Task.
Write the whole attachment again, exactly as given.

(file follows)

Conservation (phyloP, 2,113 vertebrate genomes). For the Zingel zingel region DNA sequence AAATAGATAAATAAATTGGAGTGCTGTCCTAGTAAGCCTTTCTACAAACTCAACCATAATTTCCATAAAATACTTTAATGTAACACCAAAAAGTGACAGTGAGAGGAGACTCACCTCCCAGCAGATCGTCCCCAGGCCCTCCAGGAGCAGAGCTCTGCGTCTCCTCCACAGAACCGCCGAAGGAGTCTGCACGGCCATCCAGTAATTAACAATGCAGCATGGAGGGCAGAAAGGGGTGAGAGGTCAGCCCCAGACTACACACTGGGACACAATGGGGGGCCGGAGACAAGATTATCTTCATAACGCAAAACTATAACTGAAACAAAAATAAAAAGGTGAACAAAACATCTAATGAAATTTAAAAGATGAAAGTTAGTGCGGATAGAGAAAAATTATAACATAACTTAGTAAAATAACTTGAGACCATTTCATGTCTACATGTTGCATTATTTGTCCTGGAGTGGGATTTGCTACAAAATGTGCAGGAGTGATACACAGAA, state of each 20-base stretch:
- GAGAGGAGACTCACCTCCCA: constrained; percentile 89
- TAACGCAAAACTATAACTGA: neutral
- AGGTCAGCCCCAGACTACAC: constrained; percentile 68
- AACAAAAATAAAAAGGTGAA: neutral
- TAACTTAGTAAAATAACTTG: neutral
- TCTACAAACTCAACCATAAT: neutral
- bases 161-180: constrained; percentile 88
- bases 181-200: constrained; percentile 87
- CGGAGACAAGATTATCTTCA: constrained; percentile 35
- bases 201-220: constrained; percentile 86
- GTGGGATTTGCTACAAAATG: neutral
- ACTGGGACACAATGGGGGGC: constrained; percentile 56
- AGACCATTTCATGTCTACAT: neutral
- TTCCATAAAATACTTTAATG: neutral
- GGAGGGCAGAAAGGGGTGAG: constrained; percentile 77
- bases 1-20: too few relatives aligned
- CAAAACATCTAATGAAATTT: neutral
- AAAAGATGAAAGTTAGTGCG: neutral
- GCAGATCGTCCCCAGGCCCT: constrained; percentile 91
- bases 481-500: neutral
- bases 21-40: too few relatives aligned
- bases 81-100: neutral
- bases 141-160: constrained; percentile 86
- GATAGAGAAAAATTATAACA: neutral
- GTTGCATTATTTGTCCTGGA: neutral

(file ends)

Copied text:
Conservation (phyloP, 2,113 vertebrate genomes). For the Zingel zingel region DNA sequence AAATAGATAAATAAATTGGAGTGCTGTCCTAGTAAGCCTTTCTACAAACTCAACCATAATTTCCATAAAATACTTTAATGTAACACCAAAAAGTGACAGTGAGAGGAGACTCACCTCCCAGCAGATCGTCCCCAGGCCCTCCAGGAGCAGAGCTCTGCGTCTCCTCCACAGAACCGCCGAAGGAGTCTGCACGGCCATCCAGTAATTAACAATGCAGCATGGAGGGCAGAAAGGGGTGAGAGGTCAGCCCCAGACTACACACTGGGACACAATGGGGGGCCGGAGACAAGATTATCTTCATAACGCAAAACTATAACTGAAACAAAAATAAAAAGGTGAACAAAACATCTAATGAAATTTAAAAGATGAAAGTTAGTGCGGATAGAGAAAAATTATAACATAACTTAGTAAAATAACTTGAGACCATTTCATGTCTACATGTTGCATTATTTGTCCTGGAGTGGGATTTGCTACAAAATGTGCAGGAGTGATACACAGAA, state of each 20-base stretch:
- GAGAGGAGACTCACCTCCCA: constrained; percentile 89
- TAACGCAAAACTATAACTGA: neutral
- AGGTCAGCCCCAGACTACAC: constrained; percentile 68
- AACAAAAATAAAAAGGTGAA: neutral
- TAACTTAGTAAAATAACTTG: neutral
- TCTACAAACTCAACCATAAT: neutral
- bases 161-180: constrained; percentile 88
- bases 181-200: constrained; percentile 87
- CGGAGACAAGATTATCTTCA: constrained; percentile 35
- bases 201-220: constrained; percentile 86
- GTGGGATTTGCTACAAAATG: neutral
- ACTGGGACACAATGGGGGGC: constrained; percentile 56
- AGACCATTTCATGTCTACAT: neutral
- TTCCATAAAATACTTTAATG: neutral
- GGAGGGCAGAAAGGGGTGAG: constrained; percentile 77
- bases 1-20: too few relatives aligned
- CAAAACATCTAATGAAATTT: neutral
- AAAAGATGAAAGTTAGTGCG: neutral
- GCAGATCGTCCCCAGGCCCT: constrained; percentile 91
- bases 481-500: neutral
- bases 21-40: too few relatives aligned
- bases 81-100: neutral
- bases 141-160: constrained; percentile 86
- GATAGAGAAAAATTATAACA: neutral
- GTTGCATTATTTGTCCTGGA: neutral